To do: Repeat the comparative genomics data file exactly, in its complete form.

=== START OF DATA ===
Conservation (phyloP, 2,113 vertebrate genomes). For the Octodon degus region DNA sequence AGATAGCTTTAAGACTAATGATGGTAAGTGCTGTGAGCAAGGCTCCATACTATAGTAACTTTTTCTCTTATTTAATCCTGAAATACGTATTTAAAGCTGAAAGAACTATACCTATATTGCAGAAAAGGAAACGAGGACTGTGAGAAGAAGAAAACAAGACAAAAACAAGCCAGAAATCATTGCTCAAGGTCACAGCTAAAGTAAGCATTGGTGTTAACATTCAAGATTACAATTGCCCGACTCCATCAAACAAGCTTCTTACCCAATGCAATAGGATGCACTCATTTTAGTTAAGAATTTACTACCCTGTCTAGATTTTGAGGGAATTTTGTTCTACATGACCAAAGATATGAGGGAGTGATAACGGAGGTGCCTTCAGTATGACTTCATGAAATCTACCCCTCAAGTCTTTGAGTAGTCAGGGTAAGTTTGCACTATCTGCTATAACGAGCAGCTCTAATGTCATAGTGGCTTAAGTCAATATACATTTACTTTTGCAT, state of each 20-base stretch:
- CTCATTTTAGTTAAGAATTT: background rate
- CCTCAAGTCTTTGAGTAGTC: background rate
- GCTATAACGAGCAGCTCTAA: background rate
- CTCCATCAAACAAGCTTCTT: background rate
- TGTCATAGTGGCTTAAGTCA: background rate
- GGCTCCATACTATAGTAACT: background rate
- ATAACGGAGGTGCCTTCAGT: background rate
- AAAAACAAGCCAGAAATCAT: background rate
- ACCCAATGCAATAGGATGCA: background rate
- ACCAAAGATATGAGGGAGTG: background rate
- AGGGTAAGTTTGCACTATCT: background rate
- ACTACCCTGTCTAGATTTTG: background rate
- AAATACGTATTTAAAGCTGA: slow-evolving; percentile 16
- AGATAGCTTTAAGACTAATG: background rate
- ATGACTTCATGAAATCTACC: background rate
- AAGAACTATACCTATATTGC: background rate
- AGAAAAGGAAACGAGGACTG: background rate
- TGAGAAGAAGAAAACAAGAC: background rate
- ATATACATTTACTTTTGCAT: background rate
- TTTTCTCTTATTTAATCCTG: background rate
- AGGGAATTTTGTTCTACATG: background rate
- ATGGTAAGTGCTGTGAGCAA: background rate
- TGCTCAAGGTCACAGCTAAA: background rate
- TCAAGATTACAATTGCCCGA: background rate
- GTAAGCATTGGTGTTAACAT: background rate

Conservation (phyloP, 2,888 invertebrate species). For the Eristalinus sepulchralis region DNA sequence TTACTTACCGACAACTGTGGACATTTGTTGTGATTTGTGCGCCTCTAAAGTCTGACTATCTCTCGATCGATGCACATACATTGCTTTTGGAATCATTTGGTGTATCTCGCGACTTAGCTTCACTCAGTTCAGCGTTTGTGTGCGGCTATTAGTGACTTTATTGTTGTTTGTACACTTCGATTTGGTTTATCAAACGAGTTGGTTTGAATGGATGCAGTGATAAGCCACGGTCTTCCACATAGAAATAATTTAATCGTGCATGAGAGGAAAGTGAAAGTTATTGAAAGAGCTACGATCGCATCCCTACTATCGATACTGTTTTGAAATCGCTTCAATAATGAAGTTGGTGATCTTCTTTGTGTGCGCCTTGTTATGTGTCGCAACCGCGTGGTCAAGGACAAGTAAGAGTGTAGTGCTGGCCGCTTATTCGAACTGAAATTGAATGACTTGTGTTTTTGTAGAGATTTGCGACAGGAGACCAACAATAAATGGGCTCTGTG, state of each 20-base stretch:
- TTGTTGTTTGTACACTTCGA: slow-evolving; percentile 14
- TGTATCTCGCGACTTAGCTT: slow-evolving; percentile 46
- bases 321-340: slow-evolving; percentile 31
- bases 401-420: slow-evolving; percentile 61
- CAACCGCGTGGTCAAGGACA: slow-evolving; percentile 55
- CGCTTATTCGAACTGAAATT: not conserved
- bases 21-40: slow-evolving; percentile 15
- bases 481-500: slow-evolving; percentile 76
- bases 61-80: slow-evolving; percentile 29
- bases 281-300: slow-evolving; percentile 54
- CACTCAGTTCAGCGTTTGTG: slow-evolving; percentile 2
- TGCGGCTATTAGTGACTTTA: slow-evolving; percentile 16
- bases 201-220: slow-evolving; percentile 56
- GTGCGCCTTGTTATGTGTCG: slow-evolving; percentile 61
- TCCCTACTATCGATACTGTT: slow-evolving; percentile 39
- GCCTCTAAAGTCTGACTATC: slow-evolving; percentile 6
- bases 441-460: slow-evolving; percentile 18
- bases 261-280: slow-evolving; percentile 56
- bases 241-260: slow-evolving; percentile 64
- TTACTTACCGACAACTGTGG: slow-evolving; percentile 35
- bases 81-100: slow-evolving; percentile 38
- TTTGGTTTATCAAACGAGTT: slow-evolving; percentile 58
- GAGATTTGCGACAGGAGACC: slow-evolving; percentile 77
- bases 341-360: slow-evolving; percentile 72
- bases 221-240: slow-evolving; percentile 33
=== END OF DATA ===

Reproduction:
Conservation (phyloP, 2,113 vertebrate genomes). For the Octodon degus region DNA sequence AGATAGCTTTAAGACTAATGATGGTAAGTGCTGTGAGCAAGGCTCCATACTATAGTAACTTTTTCTCTTATTTAATCCTGAAATACGTATTTAAAGCTGAAAGAACTATACCTATATTGCAGAAAAGGAAACGAGGACTGTGAGAAGAAGAAAACAAGACAAAAACAAGCCAGAAATCATTGCTCAAGGTCACAGCTAAAGTAAGCATTGGTGTTAACATTCAAGATTACAATTGCCCGACTCCATCAAACAAGCTTCTTACCCAATGCAATAGGATGCACTCATTTTAGTTAAGAATTTACTACCCTGTCTAGATTTTGAGGGAATTTTGTTCTACATGACCAAAGATATGAGGGAGTGATAACGGAGGTGCCTTCAGTATGACTTCATGAAATCTACCCCTCAAGTCTTTGAGTAGTCAGGGTAAGTTTGCACTATCTGCTATAACGAGCAGCTCTAATGTCATAGTGGCTTAAGTCAATATACATTTACTTTTGCAT, state of each 20-base stretch:
- CTCATTTTAGTTAAGAATTT: background rate
- CCTCAAGTCTTTGAGTAGTC: background rate
- GCTATAACGAGCAGCTCTAA: background rate
- CTCCATCAAACAAGCTTCTT: background rate
- TGTCATAGTGGCTTAAGTCA: background rate
- GGCTCCATACTATAGTAACT: background rate
- ATAACGGAGGTGCCTTCAGT: background rate
- AAAAACAAGCCAGAAATCAT: background rate
- ACCCAATGCAATAGGATGCA: background rate
- ACCAAAGATATGAGGGAGTG: background rate
- AGGGTAAGTTTGCACTATCT: background rate
- ACTACCCTGTCTAGATTTTG: background rate
- AAATACGTATTTAAAGCTGA: slow-evolving; percentile 16
- AGATAGCTTTAAGACTAATG: background rate
- ATGACTTCATGAAATCTACC: background rate
- AAGAACTATACCTATATTGC: background rate
- AGAAAAGGAAACGAGGACTG: background rate
- TGAGAAGAAGAAAACAAGAC: background rate
- ATATACATTTACTTTTGCAT: background rate
- TTTTCTCTTATTTAATCCTG: background rate
- AGGGAATTTTGTTCTACATG: background rate
- ATGGTAAGTGCTGTGAGCAA: background rate
- TGCTCAAGGTCACAGCTAAA: background rate
- TCAAGATTACAATTGCCCGA: background rate
- GTAAGCATTGGTGTTAACAT: background rate

Conservation (phyloP, 2,888 invertebrate species). For the Eristalinus sepulchralis region DNA sequence TTACTTACCGACAACTGTGGACATTTGTTGTGATTTGTGCGCCTCTAAAGTCTGACTATCTCTCGATCGATGCACATACATTGCTTTTGGAATCATTTGGTGTATCTCGCGACTTAGCTTCACTCAGTTCAGCGTTTGTGTGCGGCTATTAGTGACTTTATTGTTGTTTGTACACTTCGATTTGGTTTATCAAACGAGTTGGTTTGAATGGATGCAGTGATAAGCCACGGTCTTCCACATAGAAATAATTTAATCGTGCATGAGAGGAAAGTGAAAGTTATTGAAAGAGCTACGATCGCATCCCTACTATCGATACTGTTTTGAAATCGCTTCAATAATGAAGTTGGTGATCTTCTTTGTGTGCGCCTTGTTATGTGTCGCAACCGCGTGGTCAAGGACAAGTAAGAGTGTAGTGCTGGCCGCTTATTCGAACTGAAATTGAATGACTTGTGTTTTTGTAGAGATTTGCGACAGGAGACCAACAATAAATGGGCTCTGTG, state of each 20-base stretch:
- TTGTTGTTTGTACACTTCGA: slow-evolving; percentile 14
- TGTATCTCGCGACTTAGCTT: slow-evolving; percentile 46
- bases 321-340: slow-evolving; percentile 31
- bases 401-420: slow-evolving; percentile 61
- CAACCGCGTGGTCAAGGACA: slow-evolving; percentile 55
- CGCTTATTCGAACTGAAATT: not conserved
- bases 21-40: slow-evolving; percentile 15
- bases 481-500: slow-evolving; percentile 76
- bases 61-80: slow-evolving; percentile 29
- bases 281-300: slow-evolving; percentile 54
- CACTCAGTTCAGCGTTTGTG: slow-evolving; percentile 2
- TGCGGCTATTAGTGACTTTA: slow-evolving; percentile 16
- bases 201-220: slow-evolving; percentile 56
- GTGCGCCTTGTTATGTGTCG: slow-evolving; percentile 61
- TCCCTACTATCGATACTGTT: slow-evolving; percentile 39
- GCCTCTAAAGTCTGACTATC: slow-evolving; percentile 6
- bases 441-460: slow-evolving; percentile 18
- bases 261-280: slow-evolving; percentile 56
- bases 241-260: slow-evolving; percentile 64
- TTACTTACCGACAACTGTGG: slow-evolving; percentile 35
- bases 81-100: slow-evolving; percentile 38
- TTTGGTTTATCAAACGAGTT: slow-evolving; percentile 58
- GAGATTTGCGACAGGAGACC: slow-evolving; percentile 77
- bases 341-360: slow-evolving; percentile 72
- bases 221-240: slow-evolving; percentile 33